The NBA Trade Deadline is about to heat up. Check out our list of the worst trades in NBA history.
In the throws of an NBA season, general managers can look to make a move that takes their team from a playoff wannabee to championship contenders. We’ve seen it work for teams past and present.
The thing is, these good deals are in the minority. We’ve seen trades happen where the outcome is worse than anyone could’ve ever imagined, and it leaves teams hung out to dry longer than Dikembe Mutombo‘s socks on laundry day.
I’m still in the Christmas spirit, so let’s take a look at the worst trades in NBA history that “stink, stank, stunk,” their way to the top of our list of worst NBA trades of all time.
5. Scottie Pippen to the Chicago Bulls
This is a no-brainer to make the five spot in our list.
The year was 1987, and the Seattle Supersonics had the fifth overall pick in the NBA Draft. It was a draft that lacked size, besides first overall pick David Robinson who went to the Spurs (We ALL know how that worked out). So when it came time for the Sonics to pick, they went with small forward Scottie Pippen out of Central Arkansas.
However, the draft day festivities for Pippen and company wouldn’t last, as he was immediately traded to Chicago.
Seattle, in dire need of a big man, decided to call the Bulls for Olden Polynice who was draft three picks after Pippen. Yes, you read that correctly, he was drafted AFTER Pippen.
The trade occurred on draft day, and was deemed bizarre because Polynice went after Pippen to Chicago.
Fast forward to the present, and the deal really doesn’t make any sense. Seattle sat with the fifth pick in clear need of size. Instead of drafting Polynice, they go get Pippen and trade him for the Haitian center, plus a 1988 second round draft pick.
Now let’s look at the numbers. Polynice averaged 5.0 points per game, and 4.5 rebounds over his lackluster career. Pippen became possibly the most notable number two player in NBA history playing with the dynastic Bulls of the 1990s.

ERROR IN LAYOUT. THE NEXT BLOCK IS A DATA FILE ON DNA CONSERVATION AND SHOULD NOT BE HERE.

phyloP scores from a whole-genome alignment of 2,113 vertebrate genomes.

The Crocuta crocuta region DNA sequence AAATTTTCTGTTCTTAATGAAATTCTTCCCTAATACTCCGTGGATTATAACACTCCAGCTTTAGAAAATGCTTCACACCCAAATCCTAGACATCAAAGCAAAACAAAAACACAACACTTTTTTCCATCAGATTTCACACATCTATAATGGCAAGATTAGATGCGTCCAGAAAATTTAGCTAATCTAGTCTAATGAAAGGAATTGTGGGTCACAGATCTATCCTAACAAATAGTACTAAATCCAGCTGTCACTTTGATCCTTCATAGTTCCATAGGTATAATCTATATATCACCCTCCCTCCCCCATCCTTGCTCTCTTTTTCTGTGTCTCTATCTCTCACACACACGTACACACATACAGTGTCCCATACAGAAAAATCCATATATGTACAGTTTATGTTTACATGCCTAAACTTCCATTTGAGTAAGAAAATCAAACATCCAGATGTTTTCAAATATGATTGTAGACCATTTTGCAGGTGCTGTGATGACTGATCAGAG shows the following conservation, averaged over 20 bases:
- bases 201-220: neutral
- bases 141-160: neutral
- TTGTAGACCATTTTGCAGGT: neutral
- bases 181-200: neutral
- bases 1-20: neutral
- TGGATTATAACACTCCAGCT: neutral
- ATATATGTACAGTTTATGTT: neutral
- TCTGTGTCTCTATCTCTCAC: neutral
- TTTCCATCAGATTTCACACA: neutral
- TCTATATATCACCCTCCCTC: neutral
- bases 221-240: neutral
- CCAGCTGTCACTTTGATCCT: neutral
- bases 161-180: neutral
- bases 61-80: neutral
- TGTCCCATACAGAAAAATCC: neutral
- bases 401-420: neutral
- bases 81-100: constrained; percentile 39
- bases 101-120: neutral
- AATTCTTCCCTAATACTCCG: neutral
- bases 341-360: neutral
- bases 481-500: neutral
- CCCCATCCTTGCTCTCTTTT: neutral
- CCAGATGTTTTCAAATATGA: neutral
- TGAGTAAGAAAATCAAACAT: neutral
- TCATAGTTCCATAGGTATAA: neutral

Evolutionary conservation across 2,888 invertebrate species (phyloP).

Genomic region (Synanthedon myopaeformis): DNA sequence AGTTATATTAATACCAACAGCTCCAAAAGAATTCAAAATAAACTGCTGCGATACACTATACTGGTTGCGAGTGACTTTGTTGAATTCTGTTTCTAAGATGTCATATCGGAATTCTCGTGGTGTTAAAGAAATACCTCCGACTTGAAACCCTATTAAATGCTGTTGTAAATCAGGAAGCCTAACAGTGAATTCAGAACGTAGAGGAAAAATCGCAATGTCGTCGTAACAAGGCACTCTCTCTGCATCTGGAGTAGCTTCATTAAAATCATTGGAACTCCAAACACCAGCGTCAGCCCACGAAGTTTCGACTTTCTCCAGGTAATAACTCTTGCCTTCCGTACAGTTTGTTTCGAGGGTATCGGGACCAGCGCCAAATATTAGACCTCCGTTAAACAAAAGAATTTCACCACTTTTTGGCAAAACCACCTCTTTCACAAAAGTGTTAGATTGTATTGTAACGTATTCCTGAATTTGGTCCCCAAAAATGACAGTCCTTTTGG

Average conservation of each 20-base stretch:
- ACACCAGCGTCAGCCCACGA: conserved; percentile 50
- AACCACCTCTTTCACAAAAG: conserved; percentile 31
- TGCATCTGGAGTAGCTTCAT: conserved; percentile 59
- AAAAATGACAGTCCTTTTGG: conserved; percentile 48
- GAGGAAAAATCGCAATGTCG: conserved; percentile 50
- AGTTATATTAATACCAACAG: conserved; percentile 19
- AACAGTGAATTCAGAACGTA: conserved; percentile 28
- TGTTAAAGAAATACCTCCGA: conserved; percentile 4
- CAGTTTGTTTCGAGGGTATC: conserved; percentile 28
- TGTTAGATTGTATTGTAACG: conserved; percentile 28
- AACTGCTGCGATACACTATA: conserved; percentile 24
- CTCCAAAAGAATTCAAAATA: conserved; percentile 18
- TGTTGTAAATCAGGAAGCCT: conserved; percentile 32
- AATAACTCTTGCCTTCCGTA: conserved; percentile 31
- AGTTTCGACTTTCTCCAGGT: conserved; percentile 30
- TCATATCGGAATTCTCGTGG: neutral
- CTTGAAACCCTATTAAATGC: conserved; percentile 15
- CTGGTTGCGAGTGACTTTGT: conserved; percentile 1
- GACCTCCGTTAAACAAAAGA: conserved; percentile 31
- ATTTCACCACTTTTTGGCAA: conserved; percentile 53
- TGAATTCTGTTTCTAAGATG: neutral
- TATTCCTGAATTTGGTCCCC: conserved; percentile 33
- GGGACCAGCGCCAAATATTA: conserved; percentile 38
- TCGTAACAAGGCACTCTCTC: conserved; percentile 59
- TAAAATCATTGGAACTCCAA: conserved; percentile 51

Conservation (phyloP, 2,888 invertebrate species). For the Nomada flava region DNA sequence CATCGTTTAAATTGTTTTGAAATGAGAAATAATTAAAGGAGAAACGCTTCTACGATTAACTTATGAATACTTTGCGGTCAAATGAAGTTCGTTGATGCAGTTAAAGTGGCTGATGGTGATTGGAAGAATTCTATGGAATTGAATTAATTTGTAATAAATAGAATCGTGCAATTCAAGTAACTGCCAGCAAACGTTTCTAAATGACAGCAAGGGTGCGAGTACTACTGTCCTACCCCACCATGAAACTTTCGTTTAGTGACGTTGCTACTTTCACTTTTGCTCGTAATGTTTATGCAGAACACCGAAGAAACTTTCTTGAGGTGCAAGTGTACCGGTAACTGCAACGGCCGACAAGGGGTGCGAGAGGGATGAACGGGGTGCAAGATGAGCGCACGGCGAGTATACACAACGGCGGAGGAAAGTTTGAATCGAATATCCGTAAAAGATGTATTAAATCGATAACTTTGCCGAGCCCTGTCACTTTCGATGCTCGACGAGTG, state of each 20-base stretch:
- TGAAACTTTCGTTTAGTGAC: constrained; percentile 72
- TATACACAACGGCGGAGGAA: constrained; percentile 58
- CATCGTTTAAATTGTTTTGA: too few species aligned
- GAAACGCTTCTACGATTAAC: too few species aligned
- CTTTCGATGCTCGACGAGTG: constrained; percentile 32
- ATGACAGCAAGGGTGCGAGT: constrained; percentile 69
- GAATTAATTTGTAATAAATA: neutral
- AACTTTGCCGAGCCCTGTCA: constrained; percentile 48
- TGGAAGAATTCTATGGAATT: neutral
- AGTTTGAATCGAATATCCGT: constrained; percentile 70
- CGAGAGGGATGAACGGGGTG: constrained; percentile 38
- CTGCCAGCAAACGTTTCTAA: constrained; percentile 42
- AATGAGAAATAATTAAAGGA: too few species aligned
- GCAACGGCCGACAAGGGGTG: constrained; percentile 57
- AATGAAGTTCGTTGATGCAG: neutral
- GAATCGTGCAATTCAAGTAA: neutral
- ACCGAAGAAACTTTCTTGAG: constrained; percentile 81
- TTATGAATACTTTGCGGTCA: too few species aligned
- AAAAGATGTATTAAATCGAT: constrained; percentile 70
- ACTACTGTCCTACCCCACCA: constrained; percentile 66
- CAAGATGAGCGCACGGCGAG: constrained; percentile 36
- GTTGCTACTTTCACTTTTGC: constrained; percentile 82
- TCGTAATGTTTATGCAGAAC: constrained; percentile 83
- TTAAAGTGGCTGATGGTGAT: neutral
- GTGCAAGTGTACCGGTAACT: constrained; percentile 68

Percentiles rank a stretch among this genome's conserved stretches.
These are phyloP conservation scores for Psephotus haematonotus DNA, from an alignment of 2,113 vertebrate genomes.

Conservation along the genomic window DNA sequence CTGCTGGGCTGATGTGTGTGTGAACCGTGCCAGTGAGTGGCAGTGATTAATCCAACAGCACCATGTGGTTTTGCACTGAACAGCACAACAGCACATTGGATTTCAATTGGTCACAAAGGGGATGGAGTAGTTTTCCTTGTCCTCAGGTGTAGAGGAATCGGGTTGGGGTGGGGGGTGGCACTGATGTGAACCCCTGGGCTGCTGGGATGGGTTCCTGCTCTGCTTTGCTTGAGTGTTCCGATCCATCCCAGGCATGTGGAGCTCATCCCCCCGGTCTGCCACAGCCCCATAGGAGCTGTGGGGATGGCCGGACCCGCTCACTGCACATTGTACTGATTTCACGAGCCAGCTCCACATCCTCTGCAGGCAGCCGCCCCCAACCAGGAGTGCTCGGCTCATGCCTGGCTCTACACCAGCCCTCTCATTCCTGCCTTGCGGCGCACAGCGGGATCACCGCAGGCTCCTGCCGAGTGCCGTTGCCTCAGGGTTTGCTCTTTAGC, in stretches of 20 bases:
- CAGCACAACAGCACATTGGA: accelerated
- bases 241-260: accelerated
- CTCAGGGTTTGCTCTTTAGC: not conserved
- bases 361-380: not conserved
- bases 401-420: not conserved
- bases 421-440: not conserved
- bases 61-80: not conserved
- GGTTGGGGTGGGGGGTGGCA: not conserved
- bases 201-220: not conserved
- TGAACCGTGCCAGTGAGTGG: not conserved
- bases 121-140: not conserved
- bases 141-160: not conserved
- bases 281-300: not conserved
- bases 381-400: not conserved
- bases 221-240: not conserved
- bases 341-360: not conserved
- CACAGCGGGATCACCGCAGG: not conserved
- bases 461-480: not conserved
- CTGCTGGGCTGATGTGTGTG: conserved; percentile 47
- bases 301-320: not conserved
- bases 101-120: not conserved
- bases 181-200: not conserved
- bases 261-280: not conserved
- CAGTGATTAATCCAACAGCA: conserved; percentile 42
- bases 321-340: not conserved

The Sonics would also go on to trade that 1988 second round pick to Miami, so they were left completely in the dust on this one. Polynice for Pippen is easily in consideration for worst trades in NBA history.
4. Bill Russell to the Boston Celtics
People forget: Bill Russell wasn’t a career Celtic. The University of San Francisco product was drafted by the St. Louis Hawks in the 1956 draft. Russell had an obligation to play in the Olympics, and wouldn’t be able to start his career until December of that season.
The Hawks, sporting a “win now” mentality, knew that the Celtics had their eyes set on Russell coming out of that draft.
They gave the C’s a call, and were able to make a deal for Ed Macauley and Cliff Hagan. The two both ended up becoming Hall of Fame ball players, and were part of the 1958 Hawks Championship Team that took down the Bill Russell Celtics.
The thing is, that was their only championship.
Russell went on to win 11 championships in his career. Pair that with five MVP Awards, and 12 All-Star appearances, and that makes for one of the best careers in NBA history.
So it wasn’t an awful move from the Hawks, but when you trade an 11-time champion, you lose out on that argument.
3. Paul Pierce, Kevin Garnett, and Jason Terry to the Brooklyn Nets
What a tough look for the Brooklyn Nets after this debacle. Let’s first clarify two things:
- Basketball players do not age like wine. They age like sneakers.